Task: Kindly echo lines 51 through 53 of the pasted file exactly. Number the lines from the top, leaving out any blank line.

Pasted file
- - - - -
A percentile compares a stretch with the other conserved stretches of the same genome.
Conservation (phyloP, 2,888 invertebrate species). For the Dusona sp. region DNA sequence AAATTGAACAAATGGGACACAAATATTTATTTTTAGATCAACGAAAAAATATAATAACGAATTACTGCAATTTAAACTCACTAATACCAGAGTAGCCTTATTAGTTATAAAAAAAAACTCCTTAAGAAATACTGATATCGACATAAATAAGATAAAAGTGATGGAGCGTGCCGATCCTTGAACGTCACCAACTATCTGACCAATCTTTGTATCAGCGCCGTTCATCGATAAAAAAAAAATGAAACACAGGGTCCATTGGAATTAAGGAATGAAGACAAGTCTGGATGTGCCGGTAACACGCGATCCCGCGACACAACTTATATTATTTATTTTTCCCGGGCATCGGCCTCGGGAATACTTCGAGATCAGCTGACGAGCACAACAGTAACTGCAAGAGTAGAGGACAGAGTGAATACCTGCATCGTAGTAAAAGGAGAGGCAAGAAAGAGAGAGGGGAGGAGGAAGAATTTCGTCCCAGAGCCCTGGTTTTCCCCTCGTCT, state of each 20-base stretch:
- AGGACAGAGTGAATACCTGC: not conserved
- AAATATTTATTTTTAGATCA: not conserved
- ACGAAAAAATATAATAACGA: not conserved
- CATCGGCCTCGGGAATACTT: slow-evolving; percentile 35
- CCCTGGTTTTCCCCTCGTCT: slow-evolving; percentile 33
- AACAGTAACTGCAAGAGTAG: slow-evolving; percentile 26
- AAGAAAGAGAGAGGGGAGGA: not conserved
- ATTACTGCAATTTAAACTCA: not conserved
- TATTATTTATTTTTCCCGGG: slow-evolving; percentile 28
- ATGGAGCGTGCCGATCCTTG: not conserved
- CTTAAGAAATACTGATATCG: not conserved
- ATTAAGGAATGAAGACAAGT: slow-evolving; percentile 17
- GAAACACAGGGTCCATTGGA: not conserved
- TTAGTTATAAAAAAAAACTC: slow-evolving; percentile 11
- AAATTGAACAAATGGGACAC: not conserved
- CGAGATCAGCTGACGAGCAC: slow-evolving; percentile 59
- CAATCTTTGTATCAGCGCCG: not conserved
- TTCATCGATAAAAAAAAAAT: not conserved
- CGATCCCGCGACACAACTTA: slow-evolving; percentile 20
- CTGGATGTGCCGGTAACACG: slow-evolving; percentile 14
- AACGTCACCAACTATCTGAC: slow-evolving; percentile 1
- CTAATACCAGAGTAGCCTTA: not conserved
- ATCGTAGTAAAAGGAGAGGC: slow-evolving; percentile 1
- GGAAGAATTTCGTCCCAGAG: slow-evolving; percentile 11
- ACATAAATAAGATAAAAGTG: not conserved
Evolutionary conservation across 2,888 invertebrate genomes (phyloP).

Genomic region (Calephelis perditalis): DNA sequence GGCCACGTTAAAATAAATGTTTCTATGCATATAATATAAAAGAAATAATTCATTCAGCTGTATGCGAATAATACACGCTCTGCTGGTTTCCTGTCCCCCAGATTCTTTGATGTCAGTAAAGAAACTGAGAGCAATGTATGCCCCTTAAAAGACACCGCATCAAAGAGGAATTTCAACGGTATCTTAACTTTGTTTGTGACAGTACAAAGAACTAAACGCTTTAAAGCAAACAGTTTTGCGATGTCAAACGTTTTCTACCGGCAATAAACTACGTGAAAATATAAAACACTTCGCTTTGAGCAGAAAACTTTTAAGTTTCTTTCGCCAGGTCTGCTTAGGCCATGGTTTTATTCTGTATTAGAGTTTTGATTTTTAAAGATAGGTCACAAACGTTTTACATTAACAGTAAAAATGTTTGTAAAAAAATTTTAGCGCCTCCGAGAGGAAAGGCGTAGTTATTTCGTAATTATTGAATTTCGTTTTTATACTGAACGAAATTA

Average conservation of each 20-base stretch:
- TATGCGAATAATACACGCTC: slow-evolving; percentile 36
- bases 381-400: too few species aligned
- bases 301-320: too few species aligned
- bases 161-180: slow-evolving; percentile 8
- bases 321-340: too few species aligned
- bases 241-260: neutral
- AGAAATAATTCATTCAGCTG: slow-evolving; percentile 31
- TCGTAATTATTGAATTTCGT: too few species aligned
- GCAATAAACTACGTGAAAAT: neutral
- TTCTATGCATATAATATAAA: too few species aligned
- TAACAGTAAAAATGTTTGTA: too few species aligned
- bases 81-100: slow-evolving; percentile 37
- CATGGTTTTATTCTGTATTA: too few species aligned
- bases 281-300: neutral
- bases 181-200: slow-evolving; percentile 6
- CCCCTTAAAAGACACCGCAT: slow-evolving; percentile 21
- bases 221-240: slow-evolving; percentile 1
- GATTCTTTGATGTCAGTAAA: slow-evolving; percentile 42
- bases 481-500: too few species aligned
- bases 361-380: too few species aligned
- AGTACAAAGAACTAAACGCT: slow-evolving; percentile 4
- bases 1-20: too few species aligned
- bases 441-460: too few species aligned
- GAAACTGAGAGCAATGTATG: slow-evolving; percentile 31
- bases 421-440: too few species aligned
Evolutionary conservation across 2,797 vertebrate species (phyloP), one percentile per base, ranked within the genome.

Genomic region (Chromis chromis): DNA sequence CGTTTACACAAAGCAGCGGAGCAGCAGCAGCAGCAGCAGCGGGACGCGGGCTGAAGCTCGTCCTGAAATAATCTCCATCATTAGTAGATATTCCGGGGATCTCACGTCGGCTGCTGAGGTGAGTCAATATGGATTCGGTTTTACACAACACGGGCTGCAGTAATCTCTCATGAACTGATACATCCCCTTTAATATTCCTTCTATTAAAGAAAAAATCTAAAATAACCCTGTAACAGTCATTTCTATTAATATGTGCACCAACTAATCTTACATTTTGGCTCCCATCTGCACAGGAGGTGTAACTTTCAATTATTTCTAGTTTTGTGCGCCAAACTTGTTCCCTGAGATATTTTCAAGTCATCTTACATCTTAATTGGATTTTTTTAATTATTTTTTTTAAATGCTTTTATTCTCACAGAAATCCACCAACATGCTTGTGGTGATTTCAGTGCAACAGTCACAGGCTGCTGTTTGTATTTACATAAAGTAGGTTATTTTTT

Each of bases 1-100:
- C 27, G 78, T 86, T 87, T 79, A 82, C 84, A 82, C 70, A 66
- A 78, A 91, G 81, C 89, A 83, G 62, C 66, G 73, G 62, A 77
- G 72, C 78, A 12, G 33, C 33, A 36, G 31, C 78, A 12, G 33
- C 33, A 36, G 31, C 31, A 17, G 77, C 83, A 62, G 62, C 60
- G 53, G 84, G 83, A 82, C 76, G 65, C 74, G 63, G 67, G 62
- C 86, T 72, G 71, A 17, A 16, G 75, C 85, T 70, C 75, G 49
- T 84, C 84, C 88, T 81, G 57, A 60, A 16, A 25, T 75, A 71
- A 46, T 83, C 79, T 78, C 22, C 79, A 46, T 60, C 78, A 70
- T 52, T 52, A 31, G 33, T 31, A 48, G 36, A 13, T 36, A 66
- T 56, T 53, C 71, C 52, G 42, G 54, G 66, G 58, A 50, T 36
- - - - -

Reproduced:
- AGTACAAAGAACTAAACGCT: slow-evolving; percentile 4
- bases 1-20: too few species aligned
- bases 441-460: too few species aligned